The graduate of Red Mountain High School in Mesa won an ASU President’s Scholarship and performed well enough to be accepted into the 4-plus-1 accelerated academic program, which will enable her to complete studies for a master’s degree next year – within a year of getting her bachelor’s degree. She finished studies for her bachelor’s degree in three and a half years.
Her academic standing during her undergrad years earned her membership in Chi Epsilon, the national Civil Engineering Honors Society. But many of Barnes’ achievements have come through efforts outside the classroom.
She has been a teaching assistant and a member of the Fulton Ambassadors, which promotes Fulton Engineering, as well as an ambassador for the School of Sustainable Engineering and the Built Environment.
She served for three years on the committee that plans E2 Camp, the orientation experience for incoming ASU freshmen engineering students. She also was a student mentor for E2 Camp for three years.
She is managing the website for the upcoming International Symposium on Sustainable Systems and Technologies conference in California, and will participate in the event.
This past summer, Barnes did roadway design as an intern for the Phoenix office of Parson Brinckerhoff, a global company specializing in engineering, design, construction operation and maintenance of infrastructure projects.
She hopes to eventually work for an engineering company that offers opportunities to help the world’s cities find “innovative, creative” and sustainable ways to manage use of energy and water resources, build new infrastructure and contain urban sprawl.
Barnes also wants to boost her profession by using her public speaking skills. She competed in speech and debate in high school and honed her techniques further at ASU as a teaching assistant and an engineering schools ambassador.
“Engineers need to be more effective public speakers” so that their contributions to society’s advances can be more widely understood and appreciated, she says.
Of all her service activities during her undergrad years, Barnes counts her time as an E2 Camp mentor to younger female engineering students as the most rewarding.
“They know there are so fewer women in engineering than men, so they look up to you as a role model,” she says. “It’s great to be able to encourage them, to tell them they can do this, they can be engineers.”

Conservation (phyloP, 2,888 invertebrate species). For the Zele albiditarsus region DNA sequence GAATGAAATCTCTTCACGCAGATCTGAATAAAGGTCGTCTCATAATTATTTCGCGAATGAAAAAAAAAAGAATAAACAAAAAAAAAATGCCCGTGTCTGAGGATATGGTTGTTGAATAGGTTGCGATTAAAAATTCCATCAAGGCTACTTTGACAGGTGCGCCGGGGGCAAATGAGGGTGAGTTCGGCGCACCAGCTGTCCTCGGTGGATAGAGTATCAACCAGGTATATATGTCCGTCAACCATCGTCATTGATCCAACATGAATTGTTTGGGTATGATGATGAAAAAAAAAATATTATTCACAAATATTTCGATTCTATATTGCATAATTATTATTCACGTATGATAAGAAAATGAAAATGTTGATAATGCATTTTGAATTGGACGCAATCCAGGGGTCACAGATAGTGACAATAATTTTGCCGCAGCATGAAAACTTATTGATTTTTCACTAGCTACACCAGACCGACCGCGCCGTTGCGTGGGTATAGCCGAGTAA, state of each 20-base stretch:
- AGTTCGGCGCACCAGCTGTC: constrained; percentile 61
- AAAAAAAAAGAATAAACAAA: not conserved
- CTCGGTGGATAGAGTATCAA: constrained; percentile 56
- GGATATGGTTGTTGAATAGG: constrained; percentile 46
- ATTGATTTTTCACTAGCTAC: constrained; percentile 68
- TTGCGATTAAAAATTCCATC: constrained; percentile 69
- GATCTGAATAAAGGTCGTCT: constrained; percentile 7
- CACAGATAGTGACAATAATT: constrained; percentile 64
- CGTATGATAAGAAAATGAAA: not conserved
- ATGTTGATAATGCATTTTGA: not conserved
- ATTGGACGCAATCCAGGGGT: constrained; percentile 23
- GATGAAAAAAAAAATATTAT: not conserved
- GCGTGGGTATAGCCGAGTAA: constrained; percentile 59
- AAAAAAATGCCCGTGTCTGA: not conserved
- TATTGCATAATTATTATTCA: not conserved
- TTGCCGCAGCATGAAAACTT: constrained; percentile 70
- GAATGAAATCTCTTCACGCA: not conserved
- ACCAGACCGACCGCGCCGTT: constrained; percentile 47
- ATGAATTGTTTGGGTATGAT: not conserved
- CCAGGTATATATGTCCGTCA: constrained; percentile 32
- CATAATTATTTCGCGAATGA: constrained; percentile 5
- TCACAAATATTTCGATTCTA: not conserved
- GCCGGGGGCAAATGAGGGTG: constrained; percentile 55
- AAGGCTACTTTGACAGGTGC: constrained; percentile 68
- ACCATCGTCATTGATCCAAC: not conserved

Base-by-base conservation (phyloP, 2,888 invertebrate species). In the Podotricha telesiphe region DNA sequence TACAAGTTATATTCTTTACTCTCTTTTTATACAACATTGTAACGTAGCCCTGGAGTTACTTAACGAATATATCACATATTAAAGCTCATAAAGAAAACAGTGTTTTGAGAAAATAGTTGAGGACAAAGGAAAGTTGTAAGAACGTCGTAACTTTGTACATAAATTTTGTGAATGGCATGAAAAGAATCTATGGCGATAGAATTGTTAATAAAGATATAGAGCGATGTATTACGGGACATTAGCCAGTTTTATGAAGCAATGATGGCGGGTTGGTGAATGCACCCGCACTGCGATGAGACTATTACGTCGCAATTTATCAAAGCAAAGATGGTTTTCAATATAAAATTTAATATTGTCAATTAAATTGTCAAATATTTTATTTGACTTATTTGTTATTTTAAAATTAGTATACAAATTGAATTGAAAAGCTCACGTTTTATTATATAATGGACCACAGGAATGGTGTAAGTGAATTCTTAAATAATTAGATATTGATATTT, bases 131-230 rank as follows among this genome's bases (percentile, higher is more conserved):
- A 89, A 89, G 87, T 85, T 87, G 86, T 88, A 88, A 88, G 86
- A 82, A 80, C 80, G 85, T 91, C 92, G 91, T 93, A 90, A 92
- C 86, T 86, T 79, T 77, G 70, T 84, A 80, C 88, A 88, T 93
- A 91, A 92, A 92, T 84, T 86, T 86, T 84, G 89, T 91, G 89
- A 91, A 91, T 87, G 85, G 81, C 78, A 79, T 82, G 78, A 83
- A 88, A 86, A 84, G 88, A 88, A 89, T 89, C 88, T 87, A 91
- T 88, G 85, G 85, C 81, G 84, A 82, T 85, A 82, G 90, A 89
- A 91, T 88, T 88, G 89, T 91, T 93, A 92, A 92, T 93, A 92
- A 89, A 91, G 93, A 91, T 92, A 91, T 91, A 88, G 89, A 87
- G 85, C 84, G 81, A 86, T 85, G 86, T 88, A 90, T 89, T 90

Brittney Reyman, Distinguished Graduate
Reyman says her path to an engineering career began at four years old, when she wanted to be an astronaut “because I loved outer space.”
She later learned about who built and fixed the space vehicles for the astronauts: engineers. “So then that was what I decided to be,” she recalls.
Thus, the graduate of Red Mountain High School in Mesa enrolled years later at ASU as an aerospace engineering major, but soon discovered an affinity for organizing, managing and improving projects and processes. She made the switch to industrial engineering, opening up opportunities to pursue her interests within and outside class work.
She mentored other students in her areas of study, as well as mentoring incoming engineering freshmen for the E2 Camp orientation program.
She joined ASU’s chapter of the Institute of Industrial Engineers and served as treasurer for the Society of Hispanic Professional Engineers chapter.
As president of the Fulton Ambassadors, the paraprofessional organization that helps promote and recruit for Fulton Engineering, she oversaw a successful campaign to develop its marketing, branding, fundraising, management, organizational structure and volunteer training.
“I set some pretty lofty goals for myself, but all of them were achieved,” she says. “It’s rewarding for me to be leaving behind something the university can now depend upon, an organization that can contribute to ASU’s future.”
The work led to her nomination for the Outstanding Student Organization Leader of the Year. Reyman was also the inaugural winner of the Fulton Engineering’s Paul Hale Mentorship Award.
Reyman applied her industrial engineering education to two summer internships. She worked with Jabil Circuit Inc. on the international company’s printed circuit board production operations. She later worked for IM Flash, a semiconductor manufacturing company that produces advanced memory technology.
Her performance with IM Flash earned her a full-time job with the company that she will begin soon after graduation.
Reyman has put her skills to work in the areas outside the engineering realm. She was a member of the drum line for the ASU Sun Devils Marching Band for three years, and a section leader for two of those years. She has aided efforts to raise public awareness of the needs of people affected by multiple sclerosis.
She has been volunteering as an event organizer for a growing Big Band-era swing dancing scene in the Phoenix metro area. She took up swing “just for fun,” she says. “It gets my mind off math and science for a while. It keeps me in shape and makes me be social.”
Plans for her future include returning to college to earn a master’s degree in a few years, and taking on bigger and bigger leadership roles in her profession.
Reyman’s ultimate goal is to “leave a legacy” through her leadership, she explains. “I want to be in a position where what I do can inspire other people and help them along their own career paths.”
Written by Joe Kullman and Rosie Gochnour